Egypt’s Ministry of Water Resources and Irrigation has been working to implement a research plan aimed at achieving a paradigm shift in the methods of managing water resources, as part of a comprehensive national strategy to overcome limited water resources.
Irrigation Minister Mohamed Abdel Aty said the plan prepared by the National Water Research Center (NWRC) reflects the ministry’s efforts to top the sectors that keep pace with technological developments in this field.
Abdel Aty reviewed during a meeting on Sunday the results of research studies conducted by the Center, as well as its coordination with various ministry agencies to implement its research plan.
According to a ministry statement, the center conducted studies on rainwater harvesting, protection from flood hazards, and maintenance of dams in Upper Egypt, Matrouh, North and South Sinai governorates, as well as a project to reduce groundwater levels in the archaeological area of Abu Mina in Alexandria.
It also completed integrated studies to protect the beaches of Port Said using submersible barriers and conducted studies to ensure the efficiency of the water sector in several canals and drains.
These include a study to rehabilitate the 287km-long Bahr Yussef canal, which connects the Nile River with Fayyum, to raise its efficiency in transporting and distributing water.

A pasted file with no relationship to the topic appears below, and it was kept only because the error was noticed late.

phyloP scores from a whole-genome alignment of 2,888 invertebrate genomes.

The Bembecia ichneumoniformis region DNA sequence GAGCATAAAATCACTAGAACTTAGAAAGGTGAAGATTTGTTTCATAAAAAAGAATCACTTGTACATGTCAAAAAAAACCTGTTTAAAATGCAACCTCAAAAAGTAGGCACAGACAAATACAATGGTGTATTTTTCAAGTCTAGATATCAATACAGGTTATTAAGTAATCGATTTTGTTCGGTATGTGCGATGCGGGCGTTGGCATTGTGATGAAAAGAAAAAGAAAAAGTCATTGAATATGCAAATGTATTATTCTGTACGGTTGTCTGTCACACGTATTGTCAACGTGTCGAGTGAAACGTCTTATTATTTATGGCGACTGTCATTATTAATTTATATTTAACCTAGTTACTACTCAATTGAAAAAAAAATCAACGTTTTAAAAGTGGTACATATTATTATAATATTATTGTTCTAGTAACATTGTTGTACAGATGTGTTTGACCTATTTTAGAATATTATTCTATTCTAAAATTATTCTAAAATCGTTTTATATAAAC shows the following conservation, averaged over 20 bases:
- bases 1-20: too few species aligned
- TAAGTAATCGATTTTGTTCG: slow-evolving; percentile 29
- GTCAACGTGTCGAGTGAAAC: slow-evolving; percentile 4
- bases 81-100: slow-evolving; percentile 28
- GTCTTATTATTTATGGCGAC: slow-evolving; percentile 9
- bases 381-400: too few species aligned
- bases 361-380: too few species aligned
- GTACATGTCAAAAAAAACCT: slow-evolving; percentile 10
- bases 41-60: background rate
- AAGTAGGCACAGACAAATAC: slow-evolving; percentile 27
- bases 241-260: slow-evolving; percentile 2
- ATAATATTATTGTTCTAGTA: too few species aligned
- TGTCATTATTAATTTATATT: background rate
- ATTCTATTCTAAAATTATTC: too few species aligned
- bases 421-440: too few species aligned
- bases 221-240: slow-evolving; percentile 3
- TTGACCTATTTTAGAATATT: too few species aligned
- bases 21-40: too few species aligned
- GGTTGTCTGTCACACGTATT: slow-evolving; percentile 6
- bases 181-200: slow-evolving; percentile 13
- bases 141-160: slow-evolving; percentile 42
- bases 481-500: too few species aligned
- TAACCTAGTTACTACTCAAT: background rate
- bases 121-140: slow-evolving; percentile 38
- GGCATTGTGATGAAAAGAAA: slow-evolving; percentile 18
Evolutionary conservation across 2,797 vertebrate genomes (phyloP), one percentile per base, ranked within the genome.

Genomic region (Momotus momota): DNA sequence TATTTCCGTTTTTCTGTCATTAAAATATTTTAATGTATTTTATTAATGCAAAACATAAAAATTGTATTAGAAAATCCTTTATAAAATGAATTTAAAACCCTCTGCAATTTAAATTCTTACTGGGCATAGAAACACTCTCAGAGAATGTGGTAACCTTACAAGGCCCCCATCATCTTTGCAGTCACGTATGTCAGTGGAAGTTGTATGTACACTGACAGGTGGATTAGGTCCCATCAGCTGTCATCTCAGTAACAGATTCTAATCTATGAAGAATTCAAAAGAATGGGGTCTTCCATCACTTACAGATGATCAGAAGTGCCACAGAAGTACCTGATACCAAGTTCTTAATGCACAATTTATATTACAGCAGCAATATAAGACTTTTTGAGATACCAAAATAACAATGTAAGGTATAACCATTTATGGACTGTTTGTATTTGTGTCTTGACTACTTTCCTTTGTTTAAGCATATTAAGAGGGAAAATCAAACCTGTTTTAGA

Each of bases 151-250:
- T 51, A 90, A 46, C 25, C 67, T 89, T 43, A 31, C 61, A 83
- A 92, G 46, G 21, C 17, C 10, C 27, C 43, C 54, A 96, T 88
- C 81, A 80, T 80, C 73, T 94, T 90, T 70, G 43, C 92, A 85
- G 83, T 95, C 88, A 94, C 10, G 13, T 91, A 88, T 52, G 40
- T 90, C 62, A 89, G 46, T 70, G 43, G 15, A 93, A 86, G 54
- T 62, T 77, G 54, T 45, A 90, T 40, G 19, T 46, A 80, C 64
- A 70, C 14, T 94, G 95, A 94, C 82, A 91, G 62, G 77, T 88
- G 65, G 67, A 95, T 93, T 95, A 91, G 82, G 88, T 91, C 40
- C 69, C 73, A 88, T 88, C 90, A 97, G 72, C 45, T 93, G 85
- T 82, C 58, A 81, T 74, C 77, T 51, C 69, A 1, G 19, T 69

The Center also conducted many hydraulic studies for canals and provided technical support for the national canal rehabilitation project in several provinces, the statement added.
The meeting tackled existing coordination between members of the Egyptian-Senegalese working group to participate in organizing activities of the 9th World Water Forum 202, scheduled to be held in Dakar on March 21.
The ministry and the NWRC will participate in the forum’s activities to introduce Egypt’s methods in addressing water challenges, its integrated management of water resources and experiences in recycling and reusing wastewater.
Egypt suffers from scarcity of water resources and needs about 114 billion cubic meters annually, while the available water resources amount to 74 billion cubic meters.
The Nile water accounts for more than 90 percent of Egypt’s needs or 55.5 billion cubic meters.
In order to overcome the crisis, the Ministry of Irrigation has prepared a plan to manage water in Egypt until 2037 with investments of more than $50 billion, which are expected to increase to $100 billion.
The plan aims to improve water quality, develop new water resources, rationalize the use of currently available resources, and create a supportive environment for water issues.